11. By the time we are done with that wonderful supper we say our thanks and goodbyes to Bret. He will be off to the airport to turn in his rental car and hop on a plane to do an ESPN announcing gig In Atlanta the next day, which is Sunday. Then he will fly to Atco, NJ for our USSC race on this coming Wednesday night.
My team and I are all in the hauler and on our way to English Town N.J., for a match race booking the next day. And then on to Atco to join Bret and the rest of our USSC circuit for the coming Wednesday night.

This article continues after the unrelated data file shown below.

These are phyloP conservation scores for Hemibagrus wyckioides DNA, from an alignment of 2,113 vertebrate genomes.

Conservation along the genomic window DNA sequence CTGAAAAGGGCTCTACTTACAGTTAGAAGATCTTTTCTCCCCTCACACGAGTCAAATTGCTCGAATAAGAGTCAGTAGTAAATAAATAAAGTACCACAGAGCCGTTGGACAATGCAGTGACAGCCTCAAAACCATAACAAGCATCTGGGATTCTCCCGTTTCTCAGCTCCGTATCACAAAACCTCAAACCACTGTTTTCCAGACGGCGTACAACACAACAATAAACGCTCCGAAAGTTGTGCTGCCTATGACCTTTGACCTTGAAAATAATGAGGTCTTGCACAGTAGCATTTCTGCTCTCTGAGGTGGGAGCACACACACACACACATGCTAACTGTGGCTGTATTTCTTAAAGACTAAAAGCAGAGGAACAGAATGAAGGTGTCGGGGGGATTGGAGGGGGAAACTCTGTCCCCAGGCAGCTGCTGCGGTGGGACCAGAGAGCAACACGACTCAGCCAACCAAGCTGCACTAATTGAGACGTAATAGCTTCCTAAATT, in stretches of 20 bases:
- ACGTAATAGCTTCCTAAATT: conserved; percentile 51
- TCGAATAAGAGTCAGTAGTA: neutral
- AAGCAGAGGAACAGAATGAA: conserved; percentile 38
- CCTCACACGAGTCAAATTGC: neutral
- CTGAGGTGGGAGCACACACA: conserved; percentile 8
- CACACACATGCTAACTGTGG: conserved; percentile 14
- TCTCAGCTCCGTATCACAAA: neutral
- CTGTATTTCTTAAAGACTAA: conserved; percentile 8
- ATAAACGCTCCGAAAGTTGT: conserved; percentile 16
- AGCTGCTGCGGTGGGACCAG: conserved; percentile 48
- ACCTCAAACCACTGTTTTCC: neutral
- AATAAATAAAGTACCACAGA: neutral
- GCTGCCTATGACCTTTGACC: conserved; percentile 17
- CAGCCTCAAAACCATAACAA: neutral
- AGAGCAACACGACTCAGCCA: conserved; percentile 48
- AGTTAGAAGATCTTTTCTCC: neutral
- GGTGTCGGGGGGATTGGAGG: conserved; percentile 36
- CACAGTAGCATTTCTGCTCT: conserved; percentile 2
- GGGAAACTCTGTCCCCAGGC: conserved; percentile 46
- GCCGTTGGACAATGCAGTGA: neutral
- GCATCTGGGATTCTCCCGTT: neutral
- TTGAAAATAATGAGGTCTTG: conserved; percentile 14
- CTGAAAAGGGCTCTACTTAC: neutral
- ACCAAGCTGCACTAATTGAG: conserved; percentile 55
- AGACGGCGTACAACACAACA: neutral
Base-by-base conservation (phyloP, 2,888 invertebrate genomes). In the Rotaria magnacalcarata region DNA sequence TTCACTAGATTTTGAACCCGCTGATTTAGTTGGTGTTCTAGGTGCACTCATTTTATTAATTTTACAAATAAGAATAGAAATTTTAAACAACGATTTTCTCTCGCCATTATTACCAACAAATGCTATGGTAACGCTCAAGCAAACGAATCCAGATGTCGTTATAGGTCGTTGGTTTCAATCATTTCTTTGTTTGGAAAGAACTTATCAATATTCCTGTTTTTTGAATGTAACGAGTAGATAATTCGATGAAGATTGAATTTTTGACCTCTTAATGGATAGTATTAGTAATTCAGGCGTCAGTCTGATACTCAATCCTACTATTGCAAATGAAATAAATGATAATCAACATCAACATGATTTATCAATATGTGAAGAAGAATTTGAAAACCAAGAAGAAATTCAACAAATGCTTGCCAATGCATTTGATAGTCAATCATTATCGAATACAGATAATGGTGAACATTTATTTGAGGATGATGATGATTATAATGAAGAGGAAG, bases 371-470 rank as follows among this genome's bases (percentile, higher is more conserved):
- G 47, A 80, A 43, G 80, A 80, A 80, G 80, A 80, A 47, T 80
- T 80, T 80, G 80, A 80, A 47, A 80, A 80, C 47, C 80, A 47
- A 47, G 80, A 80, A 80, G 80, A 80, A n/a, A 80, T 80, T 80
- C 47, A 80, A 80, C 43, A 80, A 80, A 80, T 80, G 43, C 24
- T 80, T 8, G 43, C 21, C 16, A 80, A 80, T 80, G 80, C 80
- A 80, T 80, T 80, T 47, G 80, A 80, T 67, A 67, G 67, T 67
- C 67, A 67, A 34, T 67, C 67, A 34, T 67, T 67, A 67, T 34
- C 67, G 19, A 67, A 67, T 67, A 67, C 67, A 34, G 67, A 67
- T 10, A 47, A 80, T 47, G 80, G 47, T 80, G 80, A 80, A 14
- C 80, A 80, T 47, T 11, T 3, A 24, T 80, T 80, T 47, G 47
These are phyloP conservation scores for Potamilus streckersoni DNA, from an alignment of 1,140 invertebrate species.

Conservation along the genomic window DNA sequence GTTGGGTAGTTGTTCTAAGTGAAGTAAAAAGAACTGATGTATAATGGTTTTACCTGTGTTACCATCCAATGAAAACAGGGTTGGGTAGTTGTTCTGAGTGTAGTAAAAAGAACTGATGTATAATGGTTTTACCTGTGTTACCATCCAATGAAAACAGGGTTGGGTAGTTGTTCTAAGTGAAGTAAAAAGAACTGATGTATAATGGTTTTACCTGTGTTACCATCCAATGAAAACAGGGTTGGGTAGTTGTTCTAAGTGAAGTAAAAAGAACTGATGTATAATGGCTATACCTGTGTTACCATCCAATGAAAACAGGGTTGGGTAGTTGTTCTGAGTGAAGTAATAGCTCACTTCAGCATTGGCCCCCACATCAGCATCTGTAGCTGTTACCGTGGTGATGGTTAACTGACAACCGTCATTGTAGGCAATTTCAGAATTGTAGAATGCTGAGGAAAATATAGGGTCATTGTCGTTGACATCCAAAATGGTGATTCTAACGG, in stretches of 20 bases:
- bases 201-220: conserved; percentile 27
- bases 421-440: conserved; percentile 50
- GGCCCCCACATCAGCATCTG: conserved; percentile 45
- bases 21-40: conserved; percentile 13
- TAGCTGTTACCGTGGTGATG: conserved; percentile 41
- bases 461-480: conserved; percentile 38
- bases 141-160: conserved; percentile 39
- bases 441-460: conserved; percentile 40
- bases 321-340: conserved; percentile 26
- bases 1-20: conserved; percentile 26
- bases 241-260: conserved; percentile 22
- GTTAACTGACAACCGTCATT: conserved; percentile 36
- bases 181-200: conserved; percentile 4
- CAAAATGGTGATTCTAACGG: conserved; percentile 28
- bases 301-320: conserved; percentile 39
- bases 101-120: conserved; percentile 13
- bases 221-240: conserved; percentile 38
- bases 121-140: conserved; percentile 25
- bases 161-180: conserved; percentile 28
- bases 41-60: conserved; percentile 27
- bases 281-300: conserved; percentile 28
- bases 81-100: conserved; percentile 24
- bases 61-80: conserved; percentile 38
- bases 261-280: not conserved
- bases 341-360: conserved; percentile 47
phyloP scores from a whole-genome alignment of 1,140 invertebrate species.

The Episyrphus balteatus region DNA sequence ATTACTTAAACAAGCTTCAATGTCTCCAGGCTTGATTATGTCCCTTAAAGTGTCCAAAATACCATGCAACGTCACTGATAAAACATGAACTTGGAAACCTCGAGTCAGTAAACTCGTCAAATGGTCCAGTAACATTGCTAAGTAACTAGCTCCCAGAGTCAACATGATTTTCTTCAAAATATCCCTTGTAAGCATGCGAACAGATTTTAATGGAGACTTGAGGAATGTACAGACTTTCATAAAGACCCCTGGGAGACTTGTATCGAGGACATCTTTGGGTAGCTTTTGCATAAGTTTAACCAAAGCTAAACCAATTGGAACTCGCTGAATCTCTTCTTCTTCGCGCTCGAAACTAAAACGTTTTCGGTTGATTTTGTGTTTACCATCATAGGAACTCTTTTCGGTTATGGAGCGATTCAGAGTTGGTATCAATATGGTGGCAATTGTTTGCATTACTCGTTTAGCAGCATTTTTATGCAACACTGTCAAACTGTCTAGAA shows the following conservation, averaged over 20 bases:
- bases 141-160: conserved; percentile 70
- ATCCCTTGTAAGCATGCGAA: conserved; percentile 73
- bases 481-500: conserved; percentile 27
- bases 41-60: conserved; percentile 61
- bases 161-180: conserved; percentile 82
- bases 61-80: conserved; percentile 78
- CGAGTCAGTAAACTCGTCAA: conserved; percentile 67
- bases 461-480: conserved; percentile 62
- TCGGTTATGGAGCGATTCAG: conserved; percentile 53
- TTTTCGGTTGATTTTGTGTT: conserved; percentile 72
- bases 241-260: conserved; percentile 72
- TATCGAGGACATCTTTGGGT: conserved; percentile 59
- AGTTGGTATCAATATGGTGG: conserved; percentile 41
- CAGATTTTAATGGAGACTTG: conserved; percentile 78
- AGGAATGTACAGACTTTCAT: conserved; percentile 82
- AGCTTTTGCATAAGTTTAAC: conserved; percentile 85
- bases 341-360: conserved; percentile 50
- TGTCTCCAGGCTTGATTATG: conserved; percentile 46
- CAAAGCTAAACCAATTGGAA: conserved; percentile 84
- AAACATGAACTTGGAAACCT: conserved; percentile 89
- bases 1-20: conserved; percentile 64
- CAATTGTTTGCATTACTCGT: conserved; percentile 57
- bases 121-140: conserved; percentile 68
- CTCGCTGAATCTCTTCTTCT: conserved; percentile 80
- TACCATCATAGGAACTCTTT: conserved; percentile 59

We are hardly out of Epping and I am already critiquing our winning performance and discussing strategy and preparation with Al for our next events.
During racing season, there is not much time to bask in glory. But later while rolling along the NJ Turnpike, I stole some moments to think about winning that significant race on the weekend of our 25 year drag racing anniversary. And with no apparent damage. It makes me feel almost giddy.
Then in the back of my mind a foreboding seeps in. I ponder things are going so well this season it is scary.
Remembering last year’s incredible good streak of luck and ending with a devastating crash at Budd’s Creek Md.,
I have learned to never trust too much happiness.